Throughout these chapters we see how David gives thanks to the Lord in all circumstances. This is a wonderful reminder to us as children of God, that we should also give thanks in every season of life we may be in. Whether it is during seasons filled with many visible blessings, or seasons where we feel the pain of suffering, His praise should be continually on our lips.
In today’s reading we went through chapters 21-25.
In Psalm 21, David discusses how we find joy when we are in the presence of the Lord. I find this to be absolutely true! The more time I spend reading the Word and in prayer with God, the more I am at peace and filled with joy. Happiness is circumstantial, but true joy comes from satisfaction in the Lord. Another piece of this Psalm that I love is when David says through the steadfast love of the Lord he will not be moved. That is so beautiful!
Psalm 22 is another song where we see David crying out to God in distress. He asks why God has forsaken him, and says that he is finding no rest, feeling far from His presence. Yet through all of this, he knows God is still holy and perfect. Even in the seasons when we feel as though God is not hearing our cries, we can put our trust in Him and have faith that He will deliver us. Though God may allow suffering on this earth, He will deliver us from the destruction of this world when we join Him in eternity in Heaven. David also says that despite his despair, he will praise the Lord to his brothers in Christ so they might be encouraged to put their trust in Him.
Psalm 23 is probably the most well-known of all the psalms. I love the analogy of the Lord being our Shepherd. He watches over and cares for us in such an attentive, protective, and loving way. David says that the Lord restores his soul. God does restore us. When we seek Him, we find peace and rest. No matter what we are facing, we do not need to fear because He is always with us and will uphold us for His name’s sake.
In Psalm 24 it says that the earth and all that is in it is the Lord’s—He created it. I think that is something we as humans can easily forget or neglect to take seriously. God created everything. He alone brought the world and life itself into existence. It is by the work of His hands, His voice, that anything exists at all. Because of Him and Him alone we are alive. We should not hold onto anything with selfishness because we do not have the right to do so. We did not create what we have possession of. Anything and everything we own or enjoy has been graciously given to us by the Father, therefore we should thank Him for His grace in blessing us with what He has. He did not have to give us anything, yet He delights in blessing us abundantly. That is pretty amazing!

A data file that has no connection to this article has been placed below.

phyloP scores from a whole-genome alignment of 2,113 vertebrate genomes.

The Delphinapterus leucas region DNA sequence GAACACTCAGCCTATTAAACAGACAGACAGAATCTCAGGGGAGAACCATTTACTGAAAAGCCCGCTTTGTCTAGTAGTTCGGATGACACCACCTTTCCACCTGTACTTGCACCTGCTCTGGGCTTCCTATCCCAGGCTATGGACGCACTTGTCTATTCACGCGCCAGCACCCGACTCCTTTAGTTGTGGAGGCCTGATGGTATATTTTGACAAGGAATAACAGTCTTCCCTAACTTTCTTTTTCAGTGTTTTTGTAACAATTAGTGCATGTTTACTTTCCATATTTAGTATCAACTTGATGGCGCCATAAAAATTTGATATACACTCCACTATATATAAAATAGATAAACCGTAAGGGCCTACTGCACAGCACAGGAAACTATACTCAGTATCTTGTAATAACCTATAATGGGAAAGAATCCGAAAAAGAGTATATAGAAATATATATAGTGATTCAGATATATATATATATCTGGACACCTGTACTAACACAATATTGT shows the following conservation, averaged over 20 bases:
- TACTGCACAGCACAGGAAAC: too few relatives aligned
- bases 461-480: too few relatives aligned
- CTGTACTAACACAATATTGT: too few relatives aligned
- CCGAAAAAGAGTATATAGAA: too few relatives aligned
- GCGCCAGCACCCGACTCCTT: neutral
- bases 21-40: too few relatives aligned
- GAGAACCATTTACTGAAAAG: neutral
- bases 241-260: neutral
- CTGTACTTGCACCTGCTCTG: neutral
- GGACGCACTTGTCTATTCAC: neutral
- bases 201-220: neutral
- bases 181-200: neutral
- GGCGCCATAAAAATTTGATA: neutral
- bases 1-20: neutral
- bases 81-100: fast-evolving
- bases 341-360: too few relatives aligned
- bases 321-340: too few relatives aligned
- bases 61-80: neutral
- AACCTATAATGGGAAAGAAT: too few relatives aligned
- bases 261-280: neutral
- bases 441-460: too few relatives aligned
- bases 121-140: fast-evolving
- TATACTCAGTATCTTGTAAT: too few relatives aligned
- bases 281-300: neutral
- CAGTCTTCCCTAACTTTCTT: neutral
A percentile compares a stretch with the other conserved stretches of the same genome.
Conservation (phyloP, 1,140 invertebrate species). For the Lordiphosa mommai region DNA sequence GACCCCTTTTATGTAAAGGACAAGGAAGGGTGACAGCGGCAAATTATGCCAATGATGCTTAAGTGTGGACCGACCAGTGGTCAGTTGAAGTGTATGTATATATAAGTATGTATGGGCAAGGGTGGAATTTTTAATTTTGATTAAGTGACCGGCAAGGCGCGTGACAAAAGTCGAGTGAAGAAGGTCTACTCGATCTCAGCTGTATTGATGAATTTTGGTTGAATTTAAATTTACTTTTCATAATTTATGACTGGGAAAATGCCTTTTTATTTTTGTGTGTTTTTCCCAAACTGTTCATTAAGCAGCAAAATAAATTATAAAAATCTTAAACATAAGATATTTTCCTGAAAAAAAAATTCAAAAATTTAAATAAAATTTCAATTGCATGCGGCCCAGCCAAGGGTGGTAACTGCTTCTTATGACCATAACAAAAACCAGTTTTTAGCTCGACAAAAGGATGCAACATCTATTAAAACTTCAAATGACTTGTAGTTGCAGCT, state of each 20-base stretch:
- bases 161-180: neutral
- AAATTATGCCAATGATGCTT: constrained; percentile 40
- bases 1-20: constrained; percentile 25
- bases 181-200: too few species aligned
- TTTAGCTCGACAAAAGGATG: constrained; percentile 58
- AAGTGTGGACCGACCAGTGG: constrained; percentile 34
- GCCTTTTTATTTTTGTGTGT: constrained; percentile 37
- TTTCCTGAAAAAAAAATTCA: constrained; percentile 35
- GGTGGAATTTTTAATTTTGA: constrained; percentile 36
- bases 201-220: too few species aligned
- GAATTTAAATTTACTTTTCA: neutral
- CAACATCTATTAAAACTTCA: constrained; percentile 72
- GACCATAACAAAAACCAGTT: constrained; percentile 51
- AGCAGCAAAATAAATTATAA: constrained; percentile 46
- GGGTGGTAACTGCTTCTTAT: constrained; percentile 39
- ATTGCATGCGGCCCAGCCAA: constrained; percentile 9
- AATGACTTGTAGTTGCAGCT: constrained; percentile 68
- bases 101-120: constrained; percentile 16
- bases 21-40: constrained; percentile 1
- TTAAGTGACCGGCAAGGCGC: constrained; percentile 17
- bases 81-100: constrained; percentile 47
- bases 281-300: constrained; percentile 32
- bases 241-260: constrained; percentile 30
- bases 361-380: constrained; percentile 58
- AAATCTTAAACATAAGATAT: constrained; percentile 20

Psalm 25 is one I can definitely relate to, as David is both praising and crying out to God at the same time. He is praising God for all He has done, yet asking Him to deliver him from his sins. I often find myself praising the Lord for the work He has done in my life, yet crying out to Him for strength to continue on in trying seasons. Once again David discusses the steadfast love of the Lord. We know it must be important to remember, as it mentioned over and over again. His love is unending, unfailing, constant, pure, and true. Because of His love, we are free from slavery to sin and can now walk in the righteousness of Christ. How great is the love of our Lord!
It is beautiful to see the ways God’s Word flows together so seamlessly, as each chapter of Psalms goes so well with the last. It is encouraging reading the struggles of someone who lived an imperfect life like me, and watching him be able to praise the Lord through each trial. What a powerful example!
For today’s reading, we studied chapters 17-20.
In Psalm 17 David is yet again crying out to God. He says that he calls upon the Lord and knows He will answer. David also says that he walks in the statutes of God. This is something we should work hard to do as well, learning more about Christ and living in a way that glorifies God; acting like the example we have in His son.